Making Waves with ... THE RASSLE - Dec 20, 2010
“These days it’s not so much about releasing the music as it is about being heard above the noise.”
For the latest edition of Making Waves, our series focusing on how artists are drumming up support and success by themselves, we speak to hotly tipped New York indie rock group The Rassle who appear to be pushing all the right buttons in terms of generating fan excitement and label interest.
Drummer Erik Ratensperger talks to HitQuarters about the potential unleashed by having a song licensed in a video game, the marketing value of free music, and recording their debut EP on a creaky old computer in their apartment.
photo credit: Jimmy Fontaine
How did the band first get together?
It was strange how it all came together. I had known Reed [Van Nort] and Blair [Van Nort] from when they played in a band called The Young Lords. My former band [The Virgins] had gigged a bunch with them in New York and we became friends and kept in touch. One night I came across Blair at random and he was telling me about how his band was probably going to break up, and then just casually said, “Maybe we should jam and see what happens.”
We got together and started messing around, nothing serious. They had some demos they were working on, just him and Reed, and I really liked them. I liked the way they sounded and the direction they were going, and at that point we talked seriously about making something happen.
So last winter, Reed, Blair and myself started writing and recording and came up with four songs. Those four songs became the EP that we’ve been giving away as a free digital download online. Our bass player Mark [Solomich] was living in Pittsburgh at the time, had a band called The Takeover UK. Blair and Mark have been friends at least 10 years. When Blair played him what we were working on, he really liked it and shortly after came out and joined the band officially, and we started rehearsing probably early spring.
The funny thing is we actually recorded these songs before we got to a real rehearsal space. We recorded them in Blair and Reed’s apartment and did all the writing and recording before we brought them to a live context. So once Mark got here, we started getting really heavy into rehearsals and ended up playing our first live show in May.
So recording and then presenting the music live is a new experience for you?
This approach was nothing I’ve ever done before. We had a plan and goal but they were reversed. We weren’t really expecting the songs to come together the way they did - especially not having rehearsed them officially until they were done - but it happened to work out all right.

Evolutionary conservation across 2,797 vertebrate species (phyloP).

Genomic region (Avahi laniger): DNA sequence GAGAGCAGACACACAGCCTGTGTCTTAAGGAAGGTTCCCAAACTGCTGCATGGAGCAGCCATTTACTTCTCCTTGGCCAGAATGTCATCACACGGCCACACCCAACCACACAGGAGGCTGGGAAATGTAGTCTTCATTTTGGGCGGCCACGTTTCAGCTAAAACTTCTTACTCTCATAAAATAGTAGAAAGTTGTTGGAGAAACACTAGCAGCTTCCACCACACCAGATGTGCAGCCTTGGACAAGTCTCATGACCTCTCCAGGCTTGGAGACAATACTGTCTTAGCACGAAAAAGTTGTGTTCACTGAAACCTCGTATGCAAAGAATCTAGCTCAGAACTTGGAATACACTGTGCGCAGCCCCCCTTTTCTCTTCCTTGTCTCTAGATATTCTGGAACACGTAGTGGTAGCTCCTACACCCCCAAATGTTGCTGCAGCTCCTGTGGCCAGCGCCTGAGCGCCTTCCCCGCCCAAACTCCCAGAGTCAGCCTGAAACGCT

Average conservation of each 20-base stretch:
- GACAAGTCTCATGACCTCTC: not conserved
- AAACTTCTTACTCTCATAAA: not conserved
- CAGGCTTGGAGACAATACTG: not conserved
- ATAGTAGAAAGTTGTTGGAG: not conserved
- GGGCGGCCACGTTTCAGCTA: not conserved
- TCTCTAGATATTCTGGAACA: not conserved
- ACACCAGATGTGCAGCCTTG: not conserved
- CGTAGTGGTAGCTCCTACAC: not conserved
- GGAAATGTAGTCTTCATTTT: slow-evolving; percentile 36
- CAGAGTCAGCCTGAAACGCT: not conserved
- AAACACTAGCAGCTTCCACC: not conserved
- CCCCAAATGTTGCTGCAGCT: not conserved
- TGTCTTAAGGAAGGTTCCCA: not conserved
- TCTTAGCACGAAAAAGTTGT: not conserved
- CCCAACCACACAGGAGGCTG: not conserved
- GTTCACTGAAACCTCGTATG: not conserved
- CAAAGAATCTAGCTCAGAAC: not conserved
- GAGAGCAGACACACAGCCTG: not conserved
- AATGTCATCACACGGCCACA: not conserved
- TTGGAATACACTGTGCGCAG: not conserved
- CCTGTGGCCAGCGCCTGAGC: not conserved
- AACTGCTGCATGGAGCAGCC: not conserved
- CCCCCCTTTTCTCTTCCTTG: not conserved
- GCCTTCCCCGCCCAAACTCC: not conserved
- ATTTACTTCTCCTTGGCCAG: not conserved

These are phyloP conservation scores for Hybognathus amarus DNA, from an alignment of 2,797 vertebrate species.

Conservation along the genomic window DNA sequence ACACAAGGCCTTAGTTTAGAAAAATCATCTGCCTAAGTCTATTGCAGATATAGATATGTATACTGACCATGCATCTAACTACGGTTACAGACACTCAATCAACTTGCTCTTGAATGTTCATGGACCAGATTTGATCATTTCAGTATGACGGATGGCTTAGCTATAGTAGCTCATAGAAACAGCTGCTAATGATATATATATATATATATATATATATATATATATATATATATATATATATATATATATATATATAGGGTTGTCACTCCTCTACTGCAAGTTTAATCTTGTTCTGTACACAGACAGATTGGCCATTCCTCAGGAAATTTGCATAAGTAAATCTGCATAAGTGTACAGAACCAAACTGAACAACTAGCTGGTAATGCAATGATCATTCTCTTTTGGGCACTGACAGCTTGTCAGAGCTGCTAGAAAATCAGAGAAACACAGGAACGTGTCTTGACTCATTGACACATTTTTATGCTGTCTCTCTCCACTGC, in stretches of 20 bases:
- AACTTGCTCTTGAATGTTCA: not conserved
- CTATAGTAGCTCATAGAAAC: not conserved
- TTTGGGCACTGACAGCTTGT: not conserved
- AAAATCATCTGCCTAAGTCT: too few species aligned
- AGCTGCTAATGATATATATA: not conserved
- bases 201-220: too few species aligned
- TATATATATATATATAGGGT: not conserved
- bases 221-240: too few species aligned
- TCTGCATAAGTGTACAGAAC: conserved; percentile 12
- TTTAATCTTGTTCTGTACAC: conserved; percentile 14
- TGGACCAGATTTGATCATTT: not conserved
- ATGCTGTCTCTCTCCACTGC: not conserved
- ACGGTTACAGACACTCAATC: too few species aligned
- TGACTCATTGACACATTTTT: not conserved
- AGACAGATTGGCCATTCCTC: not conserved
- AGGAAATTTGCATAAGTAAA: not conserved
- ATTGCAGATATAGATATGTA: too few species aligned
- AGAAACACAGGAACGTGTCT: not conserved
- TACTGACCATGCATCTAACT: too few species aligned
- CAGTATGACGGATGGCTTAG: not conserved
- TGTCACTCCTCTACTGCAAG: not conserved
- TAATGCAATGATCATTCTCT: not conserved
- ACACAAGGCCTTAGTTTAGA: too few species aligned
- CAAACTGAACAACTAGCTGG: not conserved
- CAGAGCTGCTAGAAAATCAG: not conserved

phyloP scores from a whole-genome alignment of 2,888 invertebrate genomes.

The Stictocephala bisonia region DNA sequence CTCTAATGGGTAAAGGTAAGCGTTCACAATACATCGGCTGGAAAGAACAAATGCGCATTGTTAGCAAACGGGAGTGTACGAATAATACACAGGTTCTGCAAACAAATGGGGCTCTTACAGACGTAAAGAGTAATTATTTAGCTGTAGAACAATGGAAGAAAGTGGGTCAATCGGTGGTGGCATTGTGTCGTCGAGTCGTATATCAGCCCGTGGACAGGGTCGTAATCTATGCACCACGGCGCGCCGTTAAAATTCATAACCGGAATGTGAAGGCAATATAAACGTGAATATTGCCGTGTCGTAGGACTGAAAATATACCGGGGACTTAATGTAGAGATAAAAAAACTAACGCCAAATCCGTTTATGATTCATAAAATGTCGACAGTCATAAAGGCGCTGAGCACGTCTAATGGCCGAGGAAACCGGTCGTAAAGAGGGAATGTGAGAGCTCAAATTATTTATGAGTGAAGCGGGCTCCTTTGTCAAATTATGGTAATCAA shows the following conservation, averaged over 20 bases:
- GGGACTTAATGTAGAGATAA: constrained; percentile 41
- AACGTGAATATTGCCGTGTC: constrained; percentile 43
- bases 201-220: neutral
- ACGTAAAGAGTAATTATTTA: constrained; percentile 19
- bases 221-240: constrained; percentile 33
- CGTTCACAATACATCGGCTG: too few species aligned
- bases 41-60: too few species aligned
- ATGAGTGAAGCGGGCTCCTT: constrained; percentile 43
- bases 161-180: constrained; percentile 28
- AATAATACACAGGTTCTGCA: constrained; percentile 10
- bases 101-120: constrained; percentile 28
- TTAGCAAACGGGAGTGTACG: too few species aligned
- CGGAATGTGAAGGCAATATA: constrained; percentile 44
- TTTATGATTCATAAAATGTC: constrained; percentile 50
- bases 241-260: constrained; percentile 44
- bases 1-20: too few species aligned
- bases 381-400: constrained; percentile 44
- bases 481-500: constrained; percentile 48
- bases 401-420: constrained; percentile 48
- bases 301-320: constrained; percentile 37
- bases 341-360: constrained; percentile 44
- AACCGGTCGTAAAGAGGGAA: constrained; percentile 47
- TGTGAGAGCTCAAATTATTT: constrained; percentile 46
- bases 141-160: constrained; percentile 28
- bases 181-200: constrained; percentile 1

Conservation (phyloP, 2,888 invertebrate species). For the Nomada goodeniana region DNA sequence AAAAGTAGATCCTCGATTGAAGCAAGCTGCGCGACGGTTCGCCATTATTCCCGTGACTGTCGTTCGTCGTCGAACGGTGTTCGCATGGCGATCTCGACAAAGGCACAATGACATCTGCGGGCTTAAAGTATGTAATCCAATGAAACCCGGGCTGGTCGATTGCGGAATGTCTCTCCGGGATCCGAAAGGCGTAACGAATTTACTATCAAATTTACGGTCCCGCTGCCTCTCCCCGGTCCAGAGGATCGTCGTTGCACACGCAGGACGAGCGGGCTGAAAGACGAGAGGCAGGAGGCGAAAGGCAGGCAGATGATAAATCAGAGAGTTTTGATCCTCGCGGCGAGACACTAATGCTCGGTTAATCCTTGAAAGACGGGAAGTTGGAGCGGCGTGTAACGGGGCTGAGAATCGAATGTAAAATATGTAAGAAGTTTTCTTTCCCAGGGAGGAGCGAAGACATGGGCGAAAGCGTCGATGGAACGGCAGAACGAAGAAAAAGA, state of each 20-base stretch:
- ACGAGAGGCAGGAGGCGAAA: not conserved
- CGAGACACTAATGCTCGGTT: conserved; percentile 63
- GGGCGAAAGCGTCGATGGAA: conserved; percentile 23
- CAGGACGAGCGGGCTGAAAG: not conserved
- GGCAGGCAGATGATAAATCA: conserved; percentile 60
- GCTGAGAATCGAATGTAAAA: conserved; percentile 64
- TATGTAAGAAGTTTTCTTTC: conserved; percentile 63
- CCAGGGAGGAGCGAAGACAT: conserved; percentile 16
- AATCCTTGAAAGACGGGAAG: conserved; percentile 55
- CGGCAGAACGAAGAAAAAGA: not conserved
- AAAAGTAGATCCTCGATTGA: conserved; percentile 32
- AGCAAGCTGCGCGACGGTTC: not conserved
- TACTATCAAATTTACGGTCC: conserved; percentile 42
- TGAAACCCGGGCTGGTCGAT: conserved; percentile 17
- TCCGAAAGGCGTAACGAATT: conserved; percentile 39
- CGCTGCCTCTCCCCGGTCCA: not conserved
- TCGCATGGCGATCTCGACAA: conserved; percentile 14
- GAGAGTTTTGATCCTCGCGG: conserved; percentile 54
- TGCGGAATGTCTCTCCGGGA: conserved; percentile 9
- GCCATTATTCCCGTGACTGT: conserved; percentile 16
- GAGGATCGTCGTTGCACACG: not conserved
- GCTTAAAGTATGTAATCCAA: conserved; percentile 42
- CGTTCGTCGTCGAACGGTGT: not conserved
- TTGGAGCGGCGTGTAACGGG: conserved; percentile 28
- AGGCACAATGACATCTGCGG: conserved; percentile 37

I read that you used some $50 mics and recorded the EP at your apartment, is that true?
It is true and that computer is soooo slow! So in terms of basic editing and all that, the stuff that you would think would take only an hour would take a lot longer. It’s true that we used shitty equipment that we’ve had forever and just made the most of it.
One of the songs was picked up by Playstation – how did that come about?
We’ve been reaching out to people that we know and some people we don’t, and saw this trend of the music spreading. People were passing it on to other people and other people were passing it on to other people. It ended up in Alex [Hackford]’s (HQ interview) hands, and he pitched the song for us, and it made it on.
We found out not too long ago and we’re really excited about it. It’s a really great opportunity to reach people that we otherwise wouldn’t hear us. Plus it’s for the game MLB 2011, so we’re pretty stoked on that. Go Mets! Ha-ha.
What do you think this exposure will actually do for the band?
We hope that by having our song exposed through a platform like PlayStation there might be someone who gets the game, hears something they don’t expect, digs it, and then checks out the band. That’s how things happen these days, right?
I feel like music is being pushed through so many different platforms just because of how much has changed over the past few years. We can all hope it stirs up a little bit of interest.
What are some of the platforms you find are the most influential, and which online tools have created the most success for you?
First and foremost, the recording methods have made it so much easier for people to track music and release it on their own, and I feel like the DIY approach has also become a major key role in how music is promoted.
The fact that people can record decent sounding demos - and even record in their bedrooms or apartments - with minimal equipment, and be able to release it themselves, and promote it through media like Twitter, Facebook and MySpace, is awesome. You can even build websites for free! It’s all pretty much at your fingertips, you just gotta know what to do.